She may not be able to smell herself- a lot of people lose this sense as they grow older- poor woman

emsies Tue 21-Jun-11 18:51:09

I'd so want to know if it was me. Its one of my real fears that I wouldn't notice myself not smelling so fresh. (Husband is away during the week, toddlers, I don't always shower first thing.... now I'm beginning to worry).

No idea how to tell her though. Anonymous but polite note? Or is that too childish?!

activate Tue 21-Jun-11 18:53:09

tell her

she may have anosmia

or buy her some nice smellies and deoderant as a welcome to the team and hope she takes the hint

WhoAteMySnickers Tue 21-Jun-11 19:00:58

Not saying they're going about it the right way but I'm surprised Hazel hasn't picked up on what the bitches are going on about and taken the hint. Is she really THAT oblivious?

I think you have to have a word with her and tell her in a really sensitive way. You sound like good friends so I think she might rather hear it from you than anyone else.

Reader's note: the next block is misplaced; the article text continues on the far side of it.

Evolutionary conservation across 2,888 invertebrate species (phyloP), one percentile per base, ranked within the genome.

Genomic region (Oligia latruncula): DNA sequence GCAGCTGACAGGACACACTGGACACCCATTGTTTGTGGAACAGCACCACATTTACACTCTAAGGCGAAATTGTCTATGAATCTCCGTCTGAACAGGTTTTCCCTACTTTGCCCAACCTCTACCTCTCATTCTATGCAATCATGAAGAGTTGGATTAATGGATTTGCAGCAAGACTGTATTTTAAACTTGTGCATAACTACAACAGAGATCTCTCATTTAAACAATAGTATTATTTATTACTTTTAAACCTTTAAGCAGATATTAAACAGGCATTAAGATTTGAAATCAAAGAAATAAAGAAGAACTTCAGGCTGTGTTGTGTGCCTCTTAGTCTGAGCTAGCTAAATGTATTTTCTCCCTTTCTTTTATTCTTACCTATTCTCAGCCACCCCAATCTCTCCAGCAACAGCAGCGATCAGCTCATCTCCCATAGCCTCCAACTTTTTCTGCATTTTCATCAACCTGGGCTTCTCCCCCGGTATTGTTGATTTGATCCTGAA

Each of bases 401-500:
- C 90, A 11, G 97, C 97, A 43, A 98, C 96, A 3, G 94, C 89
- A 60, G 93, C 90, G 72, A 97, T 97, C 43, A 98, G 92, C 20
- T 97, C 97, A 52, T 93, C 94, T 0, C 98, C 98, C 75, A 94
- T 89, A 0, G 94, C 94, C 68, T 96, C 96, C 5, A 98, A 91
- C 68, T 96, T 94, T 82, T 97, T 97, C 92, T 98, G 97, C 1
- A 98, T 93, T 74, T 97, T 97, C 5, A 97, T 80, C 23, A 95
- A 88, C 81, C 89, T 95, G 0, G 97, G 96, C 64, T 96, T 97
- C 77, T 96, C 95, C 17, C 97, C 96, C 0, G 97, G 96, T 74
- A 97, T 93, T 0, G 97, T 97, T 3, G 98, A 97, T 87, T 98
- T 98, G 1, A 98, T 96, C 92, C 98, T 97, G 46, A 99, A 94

northerngirl41 Tue 21-Jun-11 19:05:39

It could well be a medical problem...She might be aware of it and trying to do something about it to no avail.

Is she changing her clothes daily? Is there a problem at home which means her washing isn't done?

If you think it is purely a lack of hygiene, then I'd really offer breath mints in a "I'm having one, would you like one Hazel?" type way and perhaps suggest freshening up before a meeting too ("I always just freshen up in the loos and put a bit of deodorant on. I don't know about you Hazel but I sometimes smell quite a bit midafternoon") or whatever you can slip into conversation in a subtle way.

TheMonster Tue 21-Jun-11 19:07:31

I think it should come from you. How about you say something like 'Hazel, the other day when the others were laughing...' and lead into it that way?

pingu2209 Tue 21-Jun-11 19:20:01

Well I worked in an office about 18 years ago where there was a larger lady in her 20s who smelled 'fishy' and you knew where it was coming from because if you ever used the loo soon after her the smell was very strong in the cubicle.

I am very sorry to say that there was a lot of jokes at her expense and her name, behind her back, was Tuna Chunks. I appreciate this is horrible and I am not proud of the fact I was one of the office girls who called her this.

We asked HR to say something as a department.